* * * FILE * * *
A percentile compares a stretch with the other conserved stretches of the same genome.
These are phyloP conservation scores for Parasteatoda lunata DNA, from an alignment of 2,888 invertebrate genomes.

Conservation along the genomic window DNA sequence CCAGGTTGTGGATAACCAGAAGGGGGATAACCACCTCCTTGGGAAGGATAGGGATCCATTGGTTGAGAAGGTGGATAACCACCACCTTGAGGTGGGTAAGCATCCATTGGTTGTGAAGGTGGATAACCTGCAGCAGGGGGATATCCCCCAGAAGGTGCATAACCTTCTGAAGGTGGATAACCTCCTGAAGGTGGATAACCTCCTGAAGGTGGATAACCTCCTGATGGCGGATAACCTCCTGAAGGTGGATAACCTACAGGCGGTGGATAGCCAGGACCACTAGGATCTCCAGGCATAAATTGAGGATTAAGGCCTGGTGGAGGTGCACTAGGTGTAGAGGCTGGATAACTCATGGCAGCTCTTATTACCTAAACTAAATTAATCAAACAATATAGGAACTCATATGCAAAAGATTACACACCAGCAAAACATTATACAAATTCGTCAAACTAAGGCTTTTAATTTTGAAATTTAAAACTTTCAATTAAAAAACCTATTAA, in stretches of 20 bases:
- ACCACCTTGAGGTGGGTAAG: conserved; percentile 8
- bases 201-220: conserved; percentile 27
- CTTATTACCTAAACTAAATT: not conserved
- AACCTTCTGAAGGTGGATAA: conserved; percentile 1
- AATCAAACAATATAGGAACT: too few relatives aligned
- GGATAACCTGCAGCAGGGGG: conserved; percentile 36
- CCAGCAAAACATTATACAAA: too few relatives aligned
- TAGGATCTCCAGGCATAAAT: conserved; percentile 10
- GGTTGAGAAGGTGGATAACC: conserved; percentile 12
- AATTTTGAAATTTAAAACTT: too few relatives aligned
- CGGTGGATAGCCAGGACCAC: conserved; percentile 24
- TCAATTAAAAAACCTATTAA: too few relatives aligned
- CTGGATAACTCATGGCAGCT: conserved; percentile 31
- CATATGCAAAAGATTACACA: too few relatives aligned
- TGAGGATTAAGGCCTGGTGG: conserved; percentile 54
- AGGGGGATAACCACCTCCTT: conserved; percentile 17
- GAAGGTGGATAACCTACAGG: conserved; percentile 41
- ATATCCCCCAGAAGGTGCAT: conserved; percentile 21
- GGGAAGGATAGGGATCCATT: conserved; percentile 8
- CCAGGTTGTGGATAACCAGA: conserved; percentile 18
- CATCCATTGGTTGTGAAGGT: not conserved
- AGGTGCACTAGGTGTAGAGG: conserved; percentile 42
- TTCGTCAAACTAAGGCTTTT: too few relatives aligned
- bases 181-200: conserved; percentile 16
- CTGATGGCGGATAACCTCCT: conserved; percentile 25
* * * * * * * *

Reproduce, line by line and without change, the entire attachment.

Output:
A percentile compares a stretch with the other conserved stretches of the same genome.
These are phyloP conservation scores for Parasteatoda lunata DNA, from an alignment of 2,888 invertebrate genomes.

Conservation along the genomic window DNA sequence CCAGGTTGTGGATAACCAGAAGGGGGATAACCACCTCCTTGGGAAGGATAGGGATCCATTGGTTGAGAAGGTGGATAACCACCACCTTGAGGTGGGTAAGCATCCATTGGTTGTGAAGGTGGATAACCTGCAGCAGGGGGATATCCCCCAGAAGGTGCATAACCTTCTGAAGGTGGATAACCTCCTGAAGGTGGATAACCTCCTGAAGGTGGATAACCTCCTGATGGCGGATAACCTCCTGAAGGTGGATAACCTACAGGCGGTGGATAGCCAGGACCACTAGGATCTCCAGGCATAAATTGAGGATTAAGGCCTGGTGGAGGTGCACTAGGTGTAGAGGCTGGATAACTCATGGCAGCTCTTATTACCTAAACTAAATTAATCAAACAATATAGGAACTCATATGCAAAAGATTACACACCAGCAAAACATTATACAAATTCGTCAAACTAAGGCTTTTAATTTTGAAATTTAAAACTTTCAATTAAAAAACCTATTAA, in stretches of 20 bases:
- ACCACCTTGAGGTGGGTAAG: conserved; percentile 8
- bases 201-220: conserved; percentile 27
- CTTATTACCTAAACTAAATT: not conserved
- AACCTTCTGAAGGTGGATAA: conserved; percentile 1
- AATCAAACAATATAGGAACT: too few relatives aligned
- GGATAACCTGCAGCAGGGGG: conserved; percentile 36
- CCAGCAAAACATTATACAAA: too few relatives aligned
- TAGGATCTCCAGGCATAAAT: conserved; percentile 10
- GGTTGAGAAGGTGGATAACC: conserved; percentile 12
- AATTTTGAAATTTAAAACTT: too few relatives aligned
- CGGTGGATAGCCAGGACCAC: conserved; percentile 24
- TCAATTAAAAAACCTATTAA: too few relatives aligned
- CTGGATAACTCATGGCAGCT: conserved; percentile 31
- CATATGCAAAAGATTACACA: too few relatives aligned
- TGAGGATTAAGGCCTGGTGG: conserved; percentile 54
- AGGGGGATAACCACCTCCTT: conserved; percentile 17
- GAAGGTGGATAACCTACAGG: conserved; percentile 41
- ATATCCCCCAGAAGGTGCAT: conserved; percentile 21
- GGGAAGGATAGGGATCCATT: conserved; percentile 8
- CCAGGTTGTGGATAACCAGA: conserved; percentile 18
- CATCCATTGGTTGTGAAGGT: not conserved
- AGGTGCACTAGGTGTAGAGG: conserved; percentile 42
- TTCGTCAAACTAAGGCTTTT: too few relatives aligned
- bases 181-200: conserved; percentile 16
- CTGATGGCGGATAACCTCCT: conserved; percentile 25